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I meant to attach the link and forgot! Thanks! :lol: So what are peoples thoughts? I completely understand what he is saying. Bottom line, life is to short so enjoy those mods!
I somewhat agree with it, but one of the things I see with folks modifying cars these days is that parts are cheaper, because many counterfeit and/or inferior parts have proliferated the marketplace. For the younger enthusiasts with less disposable income, the route to a built vehicle became much easier. Before in the 90s and the market centered on Civics, most had to save their money in order to buy those pricey SSR/Volk/Work wheels. Nowadays, one can just go buy Rotas that are similar in appearance for half the cost.

http://www.onallcylinders.com/2016/...counterfeit-parts-and-how-you-can-avoid-them/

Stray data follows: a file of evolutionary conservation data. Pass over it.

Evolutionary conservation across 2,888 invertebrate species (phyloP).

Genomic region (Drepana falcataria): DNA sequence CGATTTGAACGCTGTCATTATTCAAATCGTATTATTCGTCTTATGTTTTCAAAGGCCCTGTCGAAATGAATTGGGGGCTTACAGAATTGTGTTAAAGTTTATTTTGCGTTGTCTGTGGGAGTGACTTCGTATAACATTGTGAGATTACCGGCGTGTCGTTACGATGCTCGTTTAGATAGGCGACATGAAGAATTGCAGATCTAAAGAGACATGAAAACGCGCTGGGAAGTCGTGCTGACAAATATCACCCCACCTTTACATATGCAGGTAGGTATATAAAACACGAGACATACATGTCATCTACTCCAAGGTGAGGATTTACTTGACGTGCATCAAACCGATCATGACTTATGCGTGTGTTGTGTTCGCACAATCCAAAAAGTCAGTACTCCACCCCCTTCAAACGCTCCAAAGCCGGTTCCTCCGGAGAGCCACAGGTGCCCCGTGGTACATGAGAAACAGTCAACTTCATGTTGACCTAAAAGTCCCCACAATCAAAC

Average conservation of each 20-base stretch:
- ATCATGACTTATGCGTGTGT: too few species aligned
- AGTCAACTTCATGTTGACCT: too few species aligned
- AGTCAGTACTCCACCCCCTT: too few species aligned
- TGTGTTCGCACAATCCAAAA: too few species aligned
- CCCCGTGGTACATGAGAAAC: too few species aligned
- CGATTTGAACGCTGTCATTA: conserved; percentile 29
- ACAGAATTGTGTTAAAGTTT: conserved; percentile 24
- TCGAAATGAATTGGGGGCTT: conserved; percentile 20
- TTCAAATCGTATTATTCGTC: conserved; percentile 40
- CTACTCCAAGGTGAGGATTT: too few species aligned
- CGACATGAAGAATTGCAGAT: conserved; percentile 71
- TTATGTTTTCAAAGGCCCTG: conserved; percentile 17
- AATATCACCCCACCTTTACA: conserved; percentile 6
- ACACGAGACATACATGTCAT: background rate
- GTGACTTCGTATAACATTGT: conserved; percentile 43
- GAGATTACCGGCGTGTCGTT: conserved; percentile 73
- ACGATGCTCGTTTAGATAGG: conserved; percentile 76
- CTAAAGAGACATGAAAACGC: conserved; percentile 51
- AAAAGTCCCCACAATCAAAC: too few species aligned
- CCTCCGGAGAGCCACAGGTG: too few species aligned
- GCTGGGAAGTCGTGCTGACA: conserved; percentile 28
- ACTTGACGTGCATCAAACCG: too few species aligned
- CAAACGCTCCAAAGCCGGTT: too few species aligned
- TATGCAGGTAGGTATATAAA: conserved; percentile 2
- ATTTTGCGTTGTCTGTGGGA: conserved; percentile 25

Many parts and wheels are cheap because they are manufactured to a sub-standard quality, but with our society's desire for instant gratification rather than saving up for quality things, short cuts are taken and we have to wonder if one is building for themselves or just for the Instagram likes (where we see a lot of Corollas pop up).

http://jdmphasis.blogspot.com/search?updated-max=2017-02-23T18:30:00-05:00&max-results=5


For cars like the Corolla, IMO there aren't as many quality parts available. Long time tuners such as HKS and Greddy don't offer anything for our platform. Meanwhile, companies like Megan Racing are able to because their manufacturing costs are much less, but the quality is YMMV. Even then, most of the available exhausts for the 10th Gen are either Borla or whatever company sells it on eBay that comes from China.